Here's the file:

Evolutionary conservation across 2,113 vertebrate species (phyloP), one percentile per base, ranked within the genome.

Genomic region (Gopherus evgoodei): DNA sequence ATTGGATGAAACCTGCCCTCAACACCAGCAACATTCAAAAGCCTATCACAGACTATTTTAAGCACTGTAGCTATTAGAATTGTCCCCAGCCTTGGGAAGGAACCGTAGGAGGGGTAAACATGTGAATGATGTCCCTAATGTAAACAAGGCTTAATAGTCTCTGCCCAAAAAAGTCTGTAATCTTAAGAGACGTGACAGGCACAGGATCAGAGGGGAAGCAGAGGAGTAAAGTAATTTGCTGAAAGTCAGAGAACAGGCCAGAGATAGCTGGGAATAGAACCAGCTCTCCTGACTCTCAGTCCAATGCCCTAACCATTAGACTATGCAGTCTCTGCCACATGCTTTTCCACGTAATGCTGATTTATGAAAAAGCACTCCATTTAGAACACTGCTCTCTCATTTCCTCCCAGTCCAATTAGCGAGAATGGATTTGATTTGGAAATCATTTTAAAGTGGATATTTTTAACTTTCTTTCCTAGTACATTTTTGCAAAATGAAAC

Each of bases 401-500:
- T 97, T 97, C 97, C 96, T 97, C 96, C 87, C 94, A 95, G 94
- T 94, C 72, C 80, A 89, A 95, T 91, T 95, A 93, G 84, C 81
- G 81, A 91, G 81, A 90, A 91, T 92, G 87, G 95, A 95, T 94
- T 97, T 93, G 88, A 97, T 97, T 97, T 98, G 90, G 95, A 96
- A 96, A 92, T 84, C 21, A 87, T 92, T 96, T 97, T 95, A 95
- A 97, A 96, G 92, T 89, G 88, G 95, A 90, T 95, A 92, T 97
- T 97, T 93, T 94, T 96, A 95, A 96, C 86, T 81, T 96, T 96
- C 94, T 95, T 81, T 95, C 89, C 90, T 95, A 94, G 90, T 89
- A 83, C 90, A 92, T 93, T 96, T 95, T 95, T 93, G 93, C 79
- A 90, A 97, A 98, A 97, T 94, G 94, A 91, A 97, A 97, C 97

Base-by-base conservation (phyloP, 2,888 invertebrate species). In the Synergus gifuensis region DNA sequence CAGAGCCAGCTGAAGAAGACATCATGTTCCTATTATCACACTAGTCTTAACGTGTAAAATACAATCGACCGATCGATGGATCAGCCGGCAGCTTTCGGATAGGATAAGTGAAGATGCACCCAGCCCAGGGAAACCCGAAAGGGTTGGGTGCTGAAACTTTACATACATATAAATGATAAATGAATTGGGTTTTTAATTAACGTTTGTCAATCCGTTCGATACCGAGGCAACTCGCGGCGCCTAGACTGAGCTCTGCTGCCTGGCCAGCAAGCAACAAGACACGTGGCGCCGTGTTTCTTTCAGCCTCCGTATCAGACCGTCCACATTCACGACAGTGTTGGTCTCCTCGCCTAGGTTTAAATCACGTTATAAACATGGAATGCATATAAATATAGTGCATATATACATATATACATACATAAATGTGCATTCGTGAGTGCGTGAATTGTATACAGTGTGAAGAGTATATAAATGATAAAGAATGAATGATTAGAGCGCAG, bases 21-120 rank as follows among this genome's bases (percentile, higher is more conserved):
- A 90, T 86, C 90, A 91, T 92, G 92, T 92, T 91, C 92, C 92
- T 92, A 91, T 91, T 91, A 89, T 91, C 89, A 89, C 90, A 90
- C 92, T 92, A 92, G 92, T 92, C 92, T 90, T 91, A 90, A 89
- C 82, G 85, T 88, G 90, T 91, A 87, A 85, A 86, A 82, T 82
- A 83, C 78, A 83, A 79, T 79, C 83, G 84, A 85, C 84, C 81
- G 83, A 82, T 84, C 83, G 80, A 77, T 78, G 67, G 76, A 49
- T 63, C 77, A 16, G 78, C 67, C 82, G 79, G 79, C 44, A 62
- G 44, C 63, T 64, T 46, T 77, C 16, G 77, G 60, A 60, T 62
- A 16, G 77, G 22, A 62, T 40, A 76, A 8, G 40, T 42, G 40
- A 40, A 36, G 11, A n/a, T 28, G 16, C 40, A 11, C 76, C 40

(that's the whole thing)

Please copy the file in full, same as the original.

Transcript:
Evolutionary conservation across 2,113 vertebrate species (phyloP), one percentile per base, ranked within the genome.

Genomic region (Gopherus evgoodei): DNA sequence ATTGGATGAAACCTGCCCTCAACACCAGCAACATTCAAAAGCCTATCACAGACTATTTTAAGCACTGTAGCTATTAGAATTGTCCCCAGCCTTGGGAAGGAACCGTAGGAGGGGTAAACATGTGAATGATGTCCCTAATGTAAACAAGGCTTAATAGTCTCTGCCCAAAAAAGTCTGTAATCTTAAGAGACGTGACAGGCACAGGATCAGAGGGGAAGCAGAGGAGTAAAGTAATTTGCTGAAAGTCAGAGAACAGGCCAGAGATAGCTGGGAATAGAACCAGCTCTCCTGACTCTCAGTCCAATGCCCTAACCATTAGACTATGCAGTCTCTGCCACATGCTTTTCCACGTAATGCTGATTTATGAAAAAGCACTCCATTTAGAACACTGCTCTCTCATTTCCTCCCAGTCCAATTAGCGAGAATGGATTTGATTTGGAAATCATTTTAAAGTGGATATTTTTAACTTTCTTTCCTAGTACATTTTTGCAAAATGAAAC

Each of bases 401-500:
- T 97, T 97, C 97, C 96, T 97, C 96, C 87, C 94, A 95, G 94
- T 94, C 72, C 80, A 89, A 95, T 91, T 95, A 93, G 84, C 81
- G 81, A 91, G 81, A 90, A 91, T 92, G 87, G 95, A 95, T 94
- T 97, T 93, G 88, A 97, T 97, T 97, T 98, G 90, G 95, A 96
- A 96, A 92, T 84, C 21, A 87, T 92, T 96, T 97, T 95, A 95
- A 97, A 96, G 92, T 89, G 88, G 95, A 90, T 95, A 92, T 97
- T 97, T 93, T 94, T 96, A 95, A 96, C 86, T 81, T 96, T 96
- C 94, T 95, T 81, T 95, C 89, C 90, T 95, A 94, G 90, T 89
- A 83, C 90, A 92, T 93, T 96, T 95, T 95, T 93, G 93, C 79
- A 90, A 97, A 98, A 97, T 94, G 94, A 91, A 97, A 97, C 97

Base-by-base conservation (phyloP, 2,888 invertebrate species). In the Synergus gifuensis region DNA sequence CAGAGCCAGCTGAAGAAGACATCATGTTCCTATTATCACACTAGTCTTAACGTGTAAAATACAATCGACCGATCGATGGATCAGCCGGCAGCTTTCGGATAGGATAAGTGAAGATGCACCCAGCCCAGGGAAACCCGAAAGGGTTGGGTGCTGAAACTTTACATACATATAAATGATAAATGAATTGGGTTTTTAATTAACGTTTGTCAATCCGTTCGATACCGAGGCAACTCGCGGCGCCTAGACTGAGCTCTGCTGCCTGGCCAGCAAGCAACAAGACACGTGGCGCCGTGTTTCTTTCAGCCTCCGTATCAGACCGTCCACATTCACGACAGTGTTGGTCTCCTCGCCTAGGTTTAAATCACGTTATAAACATGGAATGCATATAAATATAGTGCATATATACATATATACATACATAAATGTGCATTCGTGAGTGCGTGAATTGTATACAGTGTGAAGAGTATATAAATGATAAAGAATGAATGATTAGAGCGCAG, bases 21-120 rank as follows among this genome's bases (percentile, higher is more conserved):
- A 90, T 86, C 90, A 91, T 92, G 92, T 92, T 91, C 92, C 92
- T 92, A 91, T 91, T 91, A 89, T 91, C 89, A 89, C 90, A 90
- C 92, T 92, A 92, G 92, T 92, C 92, T 90, T 91, A 90, A 89
- C 82, G 85, T 88, G 90, T 91, A 87, A 85, A 86, A 82, T 82
- A 83, C 78, A 83, A 79, T 79, C 83, G 84, A 85, C 84, C 81
- G 83, A 82, T 84, C 83, G 80, A 77, T 78, G 67, G 76, A 49
- T 63, C 77, A 16, G 78, C 67, C 82, G 79, G 79, C 44, A 62
- G 44, C 63, T 64, T 46, T 77, C 16, G 77, G 60, A 60, T 62
- A 16, G 77, G 22, A 62, T 40, A 76, A 8, G 40, T 42, G 40
- A 40, A 36, G 11, A n/a, T 28, G 16, C 40, A 11, C 76, C 40